1:20.3 scale, gauge-1 hopper
33268 Central Ave.
Union City CA 94587
1:20.3 scale, gauge-1 model of a 3' gauge, East Broad Top, three-bay steel hopper; plastic body; die-cast frame; die-cast trucks. Dimensions: height, 5¾" over brakewheel; width, 4¾"; length, 19" over knuckles. In 1:20.3 scale, this works out to 28'2" x 7'7" x 8'9", respectively
Pros: Overall size and most details match prototype well; weight of car compresses truck springs sufficiently to equalize them for uneven track; working hopper doors
Cons: Air brake, hopper-door mechanisms, and cross braces do not match prototype; car data and number are the wrong font
In 1912, the East Broad Top Railroad needed to replace its aging fleet of wooden hopper cars. They turned to the Pressed Steel Car Co. to design and build them a modern steel hopper, similar to those running on standard-gauge railroads at the time. After PSC Co. built 40 cars for the railroad, working out all the design kinks in the process, the East Broad Top thanked them, then proceeded to copy PSC’s design, building over 250 hoppers on their own. (The EBT had a long history of “adapting” commercial carbuilders’ designs.)
The car the EBT shops turned out was a three-bay steel hopper, around 28' long and a bit under 8' wide. It had a capacity, as built, of 35 tons of coal. In the 1940s, the railroad added 12" extensions onto the sides of a number of these hoppers (not modeled on the Accucraft cars) to increase their capacity to 40 tons. These cars were arguably almost single-handedly responsible for the success of the EBT into the 1950s, when the railroad finally shut down freight operations. Many of these cars still exist on the EBT today. Most are rusting away in the yards at Mt. Union and Rockhill Furnace but a few have been restored and see service on photo specials every year.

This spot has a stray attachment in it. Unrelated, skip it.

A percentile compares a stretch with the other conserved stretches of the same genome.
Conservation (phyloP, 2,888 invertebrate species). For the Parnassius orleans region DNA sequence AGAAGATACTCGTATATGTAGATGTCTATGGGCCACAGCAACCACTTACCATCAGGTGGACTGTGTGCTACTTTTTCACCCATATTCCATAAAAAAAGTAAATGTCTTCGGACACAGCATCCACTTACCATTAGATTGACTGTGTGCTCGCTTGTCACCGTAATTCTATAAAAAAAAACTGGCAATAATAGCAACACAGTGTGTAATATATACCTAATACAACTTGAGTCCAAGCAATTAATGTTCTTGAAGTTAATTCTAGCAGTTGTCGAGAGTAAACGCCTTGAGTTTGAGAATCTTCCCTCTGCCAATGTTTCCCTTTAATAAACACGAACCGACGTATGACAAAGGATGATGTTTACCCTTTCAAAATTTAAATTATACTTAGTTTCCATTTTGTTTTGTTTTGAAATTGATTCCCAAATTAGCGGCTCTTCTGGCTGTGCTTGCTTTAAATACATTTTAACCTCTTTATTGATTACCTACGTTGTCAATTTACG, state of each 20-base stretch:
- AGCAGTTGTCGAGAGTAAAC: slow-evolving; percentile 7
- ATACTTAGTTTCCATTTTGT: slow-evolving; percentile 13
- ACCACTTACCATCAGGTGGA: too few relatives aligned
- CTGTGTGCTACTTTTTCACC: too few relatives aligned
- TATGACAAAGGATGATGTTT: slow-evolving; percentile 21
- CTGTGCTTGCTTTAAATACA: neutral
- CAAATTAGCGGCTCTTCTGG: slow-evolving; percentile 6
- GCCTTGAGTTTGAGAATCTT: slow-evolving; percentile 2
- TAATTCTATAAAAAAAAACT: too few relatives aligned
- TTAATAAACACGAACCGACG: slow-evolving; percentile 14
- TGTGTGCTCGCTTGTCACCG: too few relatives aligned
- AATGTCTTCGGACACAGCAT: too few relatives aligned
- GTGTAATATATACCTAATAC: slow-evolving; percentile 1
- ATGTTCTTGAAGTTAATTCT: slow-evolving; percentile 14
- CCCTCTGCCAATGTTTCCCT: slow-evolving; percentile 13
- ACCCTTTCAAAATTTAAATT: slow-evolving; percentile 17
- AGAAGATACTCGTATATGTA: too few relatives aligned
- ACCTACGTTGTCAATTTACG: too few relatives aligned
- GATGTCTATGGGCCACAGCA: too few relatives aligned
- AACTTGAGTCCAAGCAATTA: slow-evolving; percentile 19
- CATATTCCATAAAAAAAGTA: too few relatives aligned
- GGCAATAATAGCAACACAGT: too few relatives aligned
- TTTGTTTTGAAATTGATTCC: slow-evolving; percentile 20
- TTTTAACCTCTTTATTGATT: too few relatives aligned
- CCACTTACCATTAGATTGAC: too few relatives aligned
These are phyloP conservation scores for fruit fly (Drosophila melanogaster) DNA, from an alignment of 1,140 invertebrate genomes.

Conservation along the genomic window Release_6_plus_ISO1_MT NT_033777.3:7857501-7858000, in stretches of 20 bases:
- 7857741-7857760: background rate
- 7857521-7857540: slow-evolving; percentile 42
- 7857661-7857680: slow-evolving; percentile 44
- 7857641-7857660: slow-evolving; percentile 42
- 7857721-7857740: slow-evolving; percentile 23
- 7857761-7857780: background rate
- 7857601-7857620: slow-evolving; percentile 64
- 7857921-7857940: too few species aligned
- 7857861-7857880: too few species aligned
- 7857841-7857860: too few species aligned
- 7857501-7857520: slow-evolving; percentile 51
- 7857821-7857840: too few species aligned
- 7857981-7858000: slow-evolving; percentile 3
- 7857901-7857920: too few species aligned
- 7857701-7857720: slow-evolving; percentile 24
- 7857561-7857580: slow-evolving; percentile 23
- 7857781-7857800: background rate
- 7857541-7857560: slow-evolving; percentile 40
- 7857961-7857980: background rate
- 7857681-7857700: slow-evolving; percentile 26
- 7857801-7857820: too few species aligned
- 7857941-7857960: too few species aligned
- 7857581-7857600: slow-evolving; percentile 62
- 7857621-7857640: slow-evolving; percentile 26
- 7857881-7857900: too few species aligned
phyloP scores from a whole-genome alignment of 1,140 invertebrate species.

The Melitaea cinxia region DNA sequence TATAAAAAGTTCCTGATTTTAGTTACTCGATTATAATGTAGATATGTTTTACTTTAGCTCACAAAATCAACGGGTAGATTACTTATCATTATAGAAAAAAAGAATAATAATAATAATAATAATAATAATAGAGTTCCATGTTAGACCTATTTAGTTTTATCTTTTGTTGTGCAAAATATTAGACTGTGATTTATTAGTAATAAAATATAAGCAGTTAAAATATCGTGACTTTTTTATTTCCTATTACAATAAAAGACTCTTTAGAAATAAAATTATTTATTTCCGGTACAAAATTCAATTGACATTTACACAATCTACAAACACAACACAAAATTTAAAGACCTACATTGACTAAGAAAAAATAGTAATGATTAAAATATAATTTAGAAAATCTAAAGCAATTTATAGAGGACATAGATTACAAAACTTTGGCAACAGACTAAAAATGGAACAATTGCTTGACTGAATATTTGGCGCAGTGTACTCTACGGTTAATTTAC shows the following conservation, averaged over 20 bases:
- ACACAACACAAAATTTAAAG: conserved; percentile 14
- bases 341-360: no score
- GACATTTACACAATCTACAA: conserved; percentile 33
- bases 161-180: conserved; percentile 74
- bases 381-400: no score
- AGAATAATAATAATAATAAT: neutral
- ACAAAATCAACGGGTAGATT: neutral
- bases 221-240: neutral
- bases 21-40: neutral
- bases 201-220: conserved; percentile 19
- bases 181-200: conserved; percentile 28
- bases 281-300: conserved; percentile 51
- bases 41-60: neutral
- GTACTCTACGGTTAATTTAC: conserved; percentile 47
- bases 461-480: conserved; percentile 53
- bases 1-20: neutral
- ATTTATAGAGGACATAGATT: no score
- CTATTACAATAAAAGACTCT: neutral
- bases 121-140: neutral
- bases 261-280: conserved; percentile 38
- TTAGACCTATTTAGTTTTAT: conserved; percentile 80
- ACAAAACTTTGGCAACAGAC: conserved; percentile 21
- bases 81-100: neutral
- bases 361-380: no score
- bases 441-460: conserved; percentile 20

A few dozen of the hoppers were sold to other railroads over the years. The White Pass & Yukon bought a small fleet of them, as did the Durango & Silverton and, most recently, the Cumbres & Toltec. Many of these have been restored and are in maintenance-of-way service. (Accucraft offers these road names, in addition to the EBT and an undecorated version.) Some have also made their way to California, Indiana, West Virginia, and even Hawaii.
I’ve been around these hoppers since I was a kid. I’ve climbed up them, in them, under them, and, in some cases, through them. Naturally, I’m excited about a model of them but, at the same time, it makes me more acutely aware of discrepancies between the model and the prototype.
Generally speaking, Accucraft’s model of the EBT three-bay hopper is very good. Its overall dimensions are mostly spot on, or within one or two inches of the prototype. Lettering is crisp and fairly accurate for all of the road names offered. The working hopper-door mechanisms are a nice touch. Trucks are accurate, smooth rolling, and the springs are soft enough that the weight of the car compresses them so that the trucks roll smoothly over uneven track. The wheels—which scale to 24.5", as opposed to 24" on the prototype—have a back-to-back spacing of 1.575", which matches NMRA and G1MRA standards. The car has a stated minimum radius of 4'.
Couplers are Accucraft’s standard 1:20.3 knuckles, which are compatible with all their other equipment. The EBT used a three-quarter-size coupler, which is smaller than Accucraft’s 1:20.3 coupler. If you want to change to a prototypically sized coupler, Accucraft’s 1:32-scale coupler is a dead ringer for the three-quarter-size unit in 1:20.3, and it attaches easily. Accucraft also conveniently provided mounting holes for a “standard” Kadee #830 draft-gear box. Note that, while the EBT used a three-quarter-size coupler, the cars that were sold to other railroads were refitted with standard-sized couplers.